Richard Lahautière

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Richard Lahautière. Portrait by Eugène Delacroix (1828).

Auguste-Richard Lahautière (1813–1882) (also known as Richard de la Hautière) was a French socialist, journalist and lawyer. He is commonly grouped with Théodore Dézamy, Albert Laponneraye, Jean-Jacques Pillot and others as belonging to the Neo-Babouvist tendency in French nineteenth-century socialism, which formed a link from the utopian communism of Gracchus Babeuf to Marxism.

Life[edit]

Auguste Richard de la Hautière, who dropped his aristocratic-sounding 'de' and went by 'Richard Lahautière', was born in Paris on May 21, 1813. He was educated at the Institution Saint-Victor (now the Lycée Chaptal). In 1828 he won second prize in Latin composition and on that occasion had his portrait painted by the famous Eugène Delacroix.[1] In 1835 he obtained a law degree and was called to the bar in Paris, but he was by then already more interested in political journalism.

Lahautière had become attracted to socialist ideas as a young man. At first he was interested in Saint-Simonism. He greatly admired Pierre Leroux, a former Saint-Simonian who became a noted socialist writer in the 1830s. Lahautiére was also attracted to the communist republicanism of Philippe Buonarroti and other followers of Babeuf. In the 1830s, Lahautière contributed to the journal L'Intelligence and to Albert Laponneraye's Égalité, both devoted to the propagation of socialist, communist and republican ideas. In 1841, he founded his own paper, La Fraternité. In 1840 he collaborated with the famous utopian communist Étienne Cabet in writing the pamphlet Boulets Rouges. His best-known work was probably De la Loi sociale (1841), dedicated to Pierre Leroux.

Lahautière sympathized with the Revolution of 1848 but played no significant role in it. After the coup d'état of Louis Bonaparte in December 1851, Lahautière withdrew from politics and moved to Blois, where he practised law and published poetry. He died on June 27, 1882, at Vendôme. In his writings Lahautière combined republicanism and communism with a kind of holistic metaphysical materialism and a rudimentary class analysis of history.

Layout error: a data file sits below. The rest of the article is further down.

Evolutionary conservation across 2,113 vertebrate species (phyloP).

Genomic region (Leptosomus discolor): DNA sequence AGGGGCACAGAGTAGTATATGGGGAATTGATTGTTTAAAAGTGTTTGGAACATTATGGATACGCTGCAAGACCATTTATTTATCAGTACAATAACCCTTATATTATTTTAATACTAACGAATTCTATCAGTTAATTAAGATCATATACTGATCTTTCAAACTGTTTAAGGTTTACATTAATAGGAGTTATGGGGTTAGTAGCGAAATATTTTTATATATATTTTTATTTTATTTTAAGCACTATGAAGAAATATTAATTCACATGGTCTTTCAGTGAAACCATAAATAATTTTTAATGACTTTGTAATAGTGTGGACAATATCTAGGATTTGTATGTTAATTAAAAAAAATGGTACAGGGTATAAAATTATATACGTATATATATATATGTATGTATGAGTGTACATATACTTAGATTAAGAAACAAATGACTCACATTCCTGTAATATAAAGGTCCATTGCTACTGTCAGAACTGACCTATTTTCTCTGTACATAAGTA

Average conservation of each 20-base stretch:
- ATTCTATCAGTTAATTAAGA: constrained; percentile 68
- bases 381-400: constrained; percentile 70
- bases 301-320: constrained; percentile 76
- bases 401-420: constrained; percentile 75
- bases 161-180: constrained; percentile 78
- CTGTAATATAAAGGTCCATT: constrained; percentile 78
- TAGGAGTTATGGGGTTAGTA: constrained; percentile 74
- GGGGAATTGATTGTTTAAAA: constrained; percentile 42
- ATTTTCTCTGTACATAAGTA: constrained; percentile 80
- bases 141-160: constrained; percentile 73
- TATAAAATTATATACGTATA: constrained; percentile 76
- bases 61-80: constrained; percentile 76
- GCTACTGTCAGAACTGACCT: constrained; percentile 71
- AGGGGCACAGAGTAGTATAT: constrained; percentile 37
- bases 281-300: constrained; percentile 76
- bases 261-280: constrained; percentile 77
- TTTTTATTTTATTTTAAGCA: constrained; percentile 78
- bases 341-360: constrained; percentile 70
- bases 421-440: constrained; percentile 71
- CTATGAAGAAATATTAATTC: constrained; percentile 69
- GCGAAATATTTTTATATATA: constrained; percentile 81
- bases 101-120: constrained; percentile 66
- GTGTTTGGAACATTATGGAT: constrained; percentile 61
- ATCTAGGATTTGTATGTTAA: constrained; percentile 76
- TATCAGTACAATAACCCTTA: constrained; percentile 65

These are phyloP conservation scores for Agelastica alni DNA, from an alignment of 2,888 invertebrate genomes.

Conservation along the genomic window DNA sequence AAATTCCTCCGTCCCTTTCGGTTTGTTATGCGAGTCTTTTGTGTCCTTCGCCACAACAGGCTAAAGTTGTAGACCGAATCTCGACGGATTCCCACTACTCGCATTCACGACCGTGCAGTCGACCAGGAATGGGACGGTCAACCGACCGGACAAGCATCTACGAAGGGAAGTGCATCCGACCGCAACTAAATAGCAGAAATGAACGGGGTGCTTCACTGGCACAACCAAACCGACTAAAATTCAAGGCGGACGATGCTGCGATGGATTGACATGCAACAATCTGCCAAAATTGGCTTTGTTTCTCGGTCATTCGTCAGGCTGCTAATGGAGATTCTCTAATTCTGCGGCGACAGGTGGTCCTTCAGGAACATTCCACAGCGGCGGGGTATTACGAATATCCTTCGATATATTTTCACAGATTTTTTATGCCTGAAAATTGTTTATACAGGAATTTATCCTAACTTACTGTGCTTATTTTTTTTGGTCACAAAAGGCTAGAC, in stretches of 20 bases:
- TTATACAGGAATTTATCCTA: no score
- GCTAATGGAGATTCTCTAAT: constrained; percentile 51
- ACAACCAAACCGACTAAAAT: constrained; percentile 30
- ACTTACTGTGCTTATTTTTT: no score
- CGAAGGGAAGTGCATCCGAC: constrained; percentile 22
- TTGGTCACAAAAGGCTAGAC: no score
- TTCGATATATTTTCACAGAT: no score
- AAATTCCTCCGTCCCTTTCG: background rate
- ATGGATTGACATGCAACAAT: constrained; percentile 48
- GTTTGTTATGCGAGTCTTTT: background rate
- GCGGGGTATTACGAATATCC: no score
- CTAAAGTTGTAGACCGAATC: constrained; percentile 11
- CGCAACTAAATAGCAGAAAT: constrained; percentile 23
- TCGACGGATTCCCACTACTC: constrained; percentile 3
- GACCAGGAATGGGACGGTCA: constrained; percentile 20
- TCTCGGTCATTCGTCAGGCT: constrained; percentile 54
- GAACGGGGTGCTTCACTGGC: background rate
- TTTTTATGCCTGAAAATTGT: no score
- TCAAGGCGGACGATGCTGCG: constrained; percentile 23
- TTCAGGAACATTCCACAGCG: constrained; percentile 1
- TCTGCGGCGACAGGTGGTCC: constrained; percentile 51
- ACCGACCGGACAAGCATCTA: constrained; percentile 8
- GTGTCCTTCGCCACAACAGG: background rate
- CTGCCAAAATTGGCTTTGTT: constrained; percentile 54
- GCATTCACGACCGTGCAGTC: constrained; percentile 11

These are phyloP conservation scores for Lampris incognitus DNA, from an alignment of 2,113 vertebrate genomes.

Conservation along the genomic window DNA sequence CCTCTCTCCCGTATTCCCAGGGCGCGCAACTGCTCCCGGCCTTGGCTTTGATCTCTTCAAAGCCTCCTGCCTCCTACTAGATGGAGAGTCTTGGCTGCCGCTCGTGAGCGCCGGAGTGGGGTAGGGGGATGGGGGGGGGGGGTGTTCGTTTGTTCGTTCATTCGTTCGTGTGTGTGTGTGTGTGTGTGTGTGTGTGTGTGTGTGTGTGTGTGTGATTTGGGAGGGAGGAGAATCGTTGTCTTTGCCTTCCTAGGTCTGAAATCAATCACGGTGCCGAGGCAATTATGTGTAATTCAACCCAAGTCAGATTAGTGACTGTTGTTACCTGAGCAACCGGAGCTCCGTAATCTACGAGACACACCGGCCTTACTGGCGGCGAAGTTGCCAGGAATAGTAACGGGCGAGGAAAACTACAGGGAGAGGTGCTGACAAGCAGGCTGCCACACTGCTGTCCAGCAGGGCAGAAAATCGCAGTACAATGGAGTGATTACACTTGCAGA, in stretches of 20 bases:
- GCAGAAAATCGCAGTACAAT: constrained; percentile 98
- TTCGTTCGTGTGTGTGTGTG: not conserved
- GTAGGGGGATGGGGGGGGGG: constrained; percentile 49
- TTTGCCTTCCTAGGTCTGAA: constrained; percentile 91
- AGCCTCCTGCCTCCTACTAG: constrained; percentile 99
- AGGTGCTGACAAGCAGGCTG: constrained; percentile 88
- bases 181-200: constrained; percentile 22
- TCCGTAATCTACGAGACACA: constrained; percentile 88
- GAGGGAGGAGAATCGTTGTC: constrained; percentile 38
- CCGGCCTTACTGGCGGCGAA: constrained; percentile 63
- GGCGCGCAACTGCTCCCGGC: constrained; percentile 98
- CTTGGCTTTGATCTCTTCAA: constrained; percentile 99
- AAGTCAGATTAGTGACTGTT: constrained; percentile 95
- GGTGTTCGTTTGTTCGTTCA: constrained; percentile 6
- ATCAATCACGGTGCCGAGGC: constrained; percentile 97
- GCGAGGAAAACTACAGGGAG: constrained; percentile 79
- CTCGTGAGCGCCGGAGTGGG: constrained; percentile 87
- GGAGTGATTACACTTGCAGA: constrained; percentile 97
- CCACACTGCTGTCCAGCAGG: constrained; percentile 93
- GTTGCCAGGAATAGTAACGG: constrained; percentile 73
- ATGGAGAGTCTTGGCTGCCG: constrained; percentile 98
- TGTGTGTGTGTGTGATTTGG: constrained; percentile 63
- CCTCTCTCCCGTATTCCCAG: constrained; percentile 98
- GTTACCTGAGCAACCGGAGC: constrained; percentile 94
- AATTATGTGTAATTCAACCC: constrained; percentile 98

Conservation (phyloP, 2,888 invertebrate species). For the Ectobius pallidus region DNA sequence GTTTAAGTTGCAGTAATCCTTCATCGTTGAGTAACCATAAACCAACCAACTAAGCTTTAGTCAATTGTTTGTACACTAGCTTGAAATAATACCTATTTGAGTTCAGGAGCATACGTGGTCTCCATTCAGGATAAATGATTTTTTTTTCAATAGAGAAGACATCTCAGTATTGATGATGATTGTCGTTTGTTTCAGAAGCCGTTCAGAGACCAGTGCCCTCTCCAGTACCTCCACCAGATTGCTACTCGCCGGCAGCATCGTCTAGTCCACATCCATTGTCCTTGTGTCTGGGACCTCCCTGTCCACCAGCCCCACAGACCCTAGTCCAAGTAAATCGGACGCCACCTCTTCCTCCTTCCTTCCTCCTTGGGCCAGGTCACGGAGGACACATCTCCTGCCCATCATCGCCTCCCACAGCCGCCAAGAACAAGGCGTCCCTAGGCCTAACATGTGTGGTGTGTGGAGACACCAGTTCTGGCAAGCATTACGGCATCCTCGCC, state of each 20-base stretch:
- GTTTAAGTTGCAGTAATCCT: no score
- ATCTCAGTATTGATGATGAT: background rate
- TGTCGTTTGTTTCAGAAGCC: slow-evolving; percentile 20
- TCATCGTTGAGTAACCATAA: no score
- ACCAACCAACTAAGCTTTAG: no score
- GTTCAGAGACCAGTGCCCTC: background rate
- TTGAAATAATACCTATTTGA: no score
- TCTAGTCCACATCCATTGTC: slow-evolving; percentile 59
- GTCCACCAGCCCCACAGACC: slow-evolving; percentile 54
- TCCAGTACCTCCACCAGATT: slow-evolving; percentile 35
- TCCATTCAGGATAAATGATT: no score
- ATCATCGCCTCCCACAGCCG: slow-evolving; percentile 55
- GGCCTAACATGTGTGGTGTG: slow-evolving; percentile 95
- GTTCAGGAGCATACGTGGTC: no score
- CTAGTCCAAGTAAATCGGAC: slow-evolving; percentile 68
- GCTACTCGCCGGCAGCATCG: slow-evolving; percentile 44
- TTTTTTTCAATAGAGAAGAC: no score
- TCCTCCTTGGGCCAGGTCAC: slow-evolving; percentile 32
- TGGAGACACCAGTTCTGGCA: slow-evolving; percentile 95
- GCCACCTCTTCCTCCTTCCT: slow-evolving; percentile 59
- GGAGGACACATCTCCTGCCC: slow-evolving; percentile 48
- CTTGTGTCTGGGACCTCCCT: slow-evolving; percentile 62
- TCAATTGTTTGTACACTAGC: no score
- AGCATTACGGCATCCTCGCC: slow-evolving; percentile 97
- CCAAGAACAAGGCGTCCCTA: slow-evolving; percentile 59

Works[edit]

Richard Lahautière's writings are not generally available in English. A selection of his French works includes:

Études et souvenirs. Poésies. Paris, Rouanet, 1840.

Petit catéchisme de la réforme sociale. Senlis, 1839.

Réponse Philosophique à un Article sur le Babouvisme, publié par M. Thoré, dans le Journal du peuple., Paris, 1840.

Boulets rouges. (with Étienne Cabet), Paris, Fiquet, 1840.

De la Loi sociale, Paris, 1841.

Les Déjeuners de Pierre. Dialogues. Paris, 1841.

Causerie sur Ronsard Vendôme, 1863.

Élégies de Tibulle. Vendôme, 1879.

Rimes détachées. Vendôme, 1881.

Première jeunesse, Illusions. - Dix ans après, Désillusions. Vendôme, 1882.

Sources and References[edit]

Billington, J.H., Fire in the Minds of Men: Origins of the Revolutionary Faith. New York, 1980.

Bravo, G.M., Les Socialistes avant Marx. Two volumes. Paris, 1970.

Hecht, J., 'French Utopian Socialists and the Population Question: "Seeking the Future City".' Population and Development Review, vol. 14, 1988, p. 49–73.

Maitron, J., and C. Pennetier (ed's), Dictionnaire Biographique du Mouvement Ouvrier français. Paris, 1997.

Garaudy, R., Les Sources françaises du Socialisme scientifique. Paris, 1948.

Notes[edit]

  1. ^ The portrait of young Lahautière can be seen at http://www.musee-delacroix.fr/fr/collection/peintures/auguste-richard.html.